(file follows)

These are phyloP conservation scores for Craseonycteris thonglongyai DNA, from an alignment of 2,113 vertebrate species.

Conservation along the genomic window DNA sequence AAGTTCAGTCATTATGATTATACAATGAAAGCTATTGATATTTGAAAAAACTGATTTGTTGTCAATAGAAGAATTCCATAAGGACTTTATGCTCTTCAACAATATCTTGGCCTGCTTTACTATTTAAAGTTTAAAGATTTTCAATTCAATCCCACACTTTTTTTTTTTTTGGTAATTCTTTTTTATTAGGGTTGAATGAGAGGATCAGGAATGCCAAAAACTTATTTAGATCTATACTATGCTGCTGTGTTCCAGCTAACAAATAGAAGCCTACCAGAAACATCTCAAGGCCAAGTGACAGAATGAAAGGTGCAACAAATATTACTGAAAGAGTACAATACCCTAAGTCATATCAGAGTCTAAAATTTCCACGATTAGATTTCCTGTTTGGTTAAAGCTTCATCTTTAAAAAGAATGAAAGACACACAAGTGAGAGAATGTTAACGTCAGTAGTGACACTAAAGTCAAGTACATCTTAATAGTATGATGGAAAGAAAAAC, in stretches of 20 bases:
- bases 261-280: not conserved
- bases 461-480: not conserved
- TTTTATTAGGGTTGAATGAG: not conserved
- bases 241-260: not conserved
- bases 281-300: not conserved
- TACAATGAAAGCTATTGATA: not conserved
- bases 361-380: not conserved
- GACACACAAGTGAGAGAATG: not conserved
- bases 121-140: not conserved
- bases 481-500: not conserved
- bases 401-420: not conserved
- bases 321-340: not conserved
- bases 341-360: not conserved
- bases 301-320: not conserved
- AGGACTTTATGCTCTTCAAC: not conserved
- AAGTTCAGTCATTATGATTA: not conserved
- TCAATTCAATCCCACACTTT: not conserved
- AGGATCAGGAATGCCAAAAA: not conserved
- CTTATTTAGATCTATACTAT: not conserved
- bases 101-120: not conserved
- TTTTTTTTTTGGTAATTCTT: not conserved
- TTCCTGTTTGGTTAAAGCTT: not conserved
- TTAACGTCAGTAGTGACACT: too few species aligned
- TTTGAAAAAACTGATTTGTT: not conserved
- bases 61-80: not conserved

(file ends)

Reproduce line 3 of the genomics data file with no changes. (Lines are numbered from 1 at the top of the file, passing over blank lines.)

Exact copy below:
- bases 261-280: not conserved